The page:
If you don’t know where to find good grass-fed meat in your area, start by checking out Local Harvest and EatWild.com. And Google is your friend. There are lots of sites like Eat Local Philly cropping up all over the country.

5) organic veggies from the dirty dozen

I try to downplay the whole “organic” thing because real food is so much more than organic. But when it comes to fruits and veggies, organic is a good place to start, and the Dirty Dozen is a list put out every year that targets the fruits and vegetables most likely to have high pesticide residue.

This does not mean that all organic produce is good for you. Often it is far from fresh, which is unfortunate. It just doesn’t get bought as quickly and tends to sit on store shelves for way too long.

And it is not necessary to have an organic certification to guarantee that the produce was grown without pesticides. As always, if you can get your produce from a local farmer, you are way ahead of the game. Of course, not all local farms will be using organic farming methods, so you have to ask, but many ARE using organic methods and don’t bother to get the certification because it is so costly. So ask around.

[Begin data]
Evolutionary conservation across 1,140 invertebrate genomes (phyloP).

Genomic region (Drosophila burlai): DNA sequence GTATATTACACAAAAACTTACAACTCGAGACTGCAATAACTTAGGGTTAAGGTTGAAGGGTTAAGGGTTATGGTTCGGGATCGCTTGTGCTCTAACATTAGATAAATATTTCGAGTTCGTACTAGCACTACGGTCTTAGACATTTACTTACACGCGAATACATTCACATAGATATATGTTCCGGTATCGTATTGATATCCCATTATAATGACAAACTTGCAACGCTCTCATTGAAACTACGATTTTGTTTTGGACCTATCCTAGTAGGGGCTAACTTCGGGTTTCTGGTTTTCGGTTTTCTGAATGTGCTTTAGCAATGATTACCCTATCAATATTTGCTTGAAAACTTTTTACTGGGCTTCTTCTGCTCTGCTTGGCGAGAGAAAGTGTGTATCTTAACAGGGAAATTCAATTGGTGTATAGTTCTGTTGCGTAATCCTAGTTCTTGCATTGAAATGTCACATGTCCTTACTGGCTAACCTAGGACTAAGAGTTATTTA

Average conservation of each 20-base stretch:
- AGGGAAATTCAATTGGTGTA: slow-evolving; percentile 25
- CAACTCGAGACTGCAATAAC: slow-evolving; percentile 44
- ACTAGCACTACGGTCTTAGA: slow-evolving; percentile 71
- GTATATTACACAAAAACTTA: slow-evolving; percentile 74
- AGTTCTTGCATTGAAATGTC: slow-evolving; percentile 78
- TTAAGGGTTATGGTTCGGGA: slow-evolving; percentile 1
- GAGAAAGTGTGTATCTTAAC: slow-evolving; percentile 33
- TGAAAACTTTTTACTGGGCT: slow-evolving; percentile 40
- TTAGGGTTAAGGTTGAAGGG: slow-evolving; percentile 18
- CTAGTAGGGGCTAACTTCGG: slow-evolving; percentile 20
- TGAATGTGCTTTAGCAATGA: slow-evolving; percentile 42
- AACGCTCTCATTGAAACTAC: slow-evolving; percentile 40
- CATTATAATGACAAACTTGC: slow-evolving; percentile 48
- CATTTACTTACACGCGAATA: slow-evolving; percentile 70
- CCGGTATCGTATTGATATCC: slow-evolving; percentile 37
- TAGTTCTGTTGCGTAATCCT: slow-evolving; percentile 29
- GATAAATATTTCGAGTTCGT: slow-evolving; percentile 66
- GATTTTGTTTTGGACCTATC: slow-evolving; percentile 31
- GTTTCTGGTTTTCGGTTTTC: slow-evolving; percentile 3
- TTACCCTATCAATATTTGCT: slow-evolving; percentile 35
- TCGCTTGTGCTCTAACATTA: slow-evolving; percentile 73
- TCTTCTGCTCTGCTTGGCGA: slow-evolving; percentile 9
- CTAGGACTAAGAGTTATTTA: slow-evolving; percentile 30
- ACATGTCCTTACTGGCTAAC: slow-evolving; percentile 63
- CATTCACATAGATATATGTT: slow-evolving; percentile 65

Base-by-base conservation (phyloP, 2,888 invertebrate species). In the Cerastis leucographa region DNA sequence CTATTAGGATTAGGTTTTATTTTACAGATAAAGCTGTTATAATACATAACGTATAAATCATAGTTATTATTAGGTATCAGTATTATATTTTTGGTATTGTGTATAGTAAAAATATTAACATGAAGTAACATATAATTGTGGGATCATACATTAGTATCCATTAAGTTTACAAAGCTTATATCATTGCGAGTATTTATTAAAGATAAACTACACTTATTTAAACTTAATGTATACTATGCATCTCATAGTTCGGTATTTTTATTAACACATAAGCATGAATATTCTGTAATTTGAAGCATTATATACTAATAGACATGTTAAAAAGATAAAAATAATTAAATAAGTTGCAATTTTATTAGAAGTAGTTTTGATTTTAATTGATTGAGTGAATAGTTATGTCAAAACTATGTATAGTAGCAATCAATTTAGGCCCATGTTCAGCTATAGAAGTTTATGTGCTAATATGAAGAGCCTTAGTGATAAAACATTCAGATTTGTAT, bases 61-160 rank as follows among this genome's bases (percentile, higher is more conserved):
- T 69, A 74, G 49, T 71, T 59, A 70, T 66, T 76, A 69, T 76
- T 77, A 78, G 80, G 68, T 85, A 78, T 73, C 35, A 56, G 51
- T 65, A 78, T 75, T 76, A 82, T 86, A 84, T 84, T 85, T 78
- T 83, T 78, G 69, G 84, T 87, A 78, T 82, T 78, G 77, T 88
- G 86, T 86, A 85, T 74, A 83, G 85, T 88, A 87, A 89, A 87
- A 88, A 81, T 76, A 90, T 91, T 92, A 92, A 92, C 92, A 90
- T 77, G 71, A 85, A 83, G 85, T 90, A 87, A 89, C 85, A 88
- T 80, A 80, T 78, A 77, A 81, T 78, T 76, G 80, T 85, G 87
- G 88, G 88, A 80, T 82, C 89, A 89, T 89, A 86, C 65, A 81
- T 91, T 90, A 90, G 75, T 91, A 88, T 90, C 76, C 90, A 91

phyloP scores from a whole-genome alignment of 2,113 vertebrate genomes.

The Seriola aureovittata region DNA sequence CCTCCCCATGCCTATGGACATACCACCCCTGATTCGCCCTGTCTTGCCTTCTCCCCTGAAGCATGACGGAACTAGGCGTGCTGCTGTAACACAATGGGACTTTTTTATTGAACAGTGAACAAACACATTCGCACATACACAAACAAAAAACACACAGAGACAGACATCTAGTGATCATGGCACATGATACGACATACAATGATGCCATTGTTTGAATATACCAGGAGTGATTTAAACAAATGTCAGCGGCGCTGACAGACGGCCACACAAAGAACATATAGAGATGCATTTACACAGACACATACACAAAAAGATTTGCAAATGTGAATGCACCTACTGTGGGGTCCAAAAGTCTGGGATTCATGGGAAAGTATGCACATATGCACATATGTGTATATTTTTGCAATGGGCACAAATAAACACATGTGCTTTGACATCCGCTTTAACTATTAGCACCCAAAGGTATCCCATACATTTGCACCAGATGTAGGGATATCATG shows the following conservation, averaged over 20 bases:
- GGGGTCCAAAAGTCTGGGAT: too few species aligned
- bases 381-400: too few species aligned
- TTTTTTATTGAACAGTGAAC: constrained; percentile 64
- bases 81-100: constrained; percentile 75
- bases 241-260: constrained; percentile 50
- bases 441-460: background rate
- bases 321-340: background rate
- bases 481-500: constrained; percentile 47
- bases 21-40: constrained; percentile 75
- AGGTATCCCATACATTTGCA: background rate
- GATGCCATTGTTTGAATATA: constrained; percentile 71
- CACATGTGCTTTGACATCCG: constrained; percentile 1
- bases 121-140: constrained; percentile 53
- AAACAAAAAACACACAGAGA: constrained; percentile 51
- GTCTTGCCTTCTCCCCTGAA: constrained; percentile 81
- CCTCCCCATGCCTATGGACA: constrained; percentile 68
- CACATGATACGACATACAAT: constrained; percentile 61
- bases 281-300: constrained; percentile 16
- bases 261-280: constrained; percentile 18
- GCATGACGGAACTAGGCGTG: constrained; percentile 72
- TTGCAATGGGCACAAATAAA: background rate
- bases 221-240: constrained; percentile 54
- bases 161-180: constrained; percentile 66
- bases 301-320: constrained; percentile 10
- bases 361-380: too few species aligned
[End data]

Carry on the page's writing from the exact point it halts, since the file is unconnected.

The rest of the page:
Disclaimer: Ideally, I would only buy fruit locally and in season, but my kids like apples and bananas far too much and it seems crazy to deprive them, especially when I’m trying to cut down on the amount of processed snacks I bring into the house. I figure apples trucked from Washington State are far better than boxed crackers and granola bars. It’s a compromise.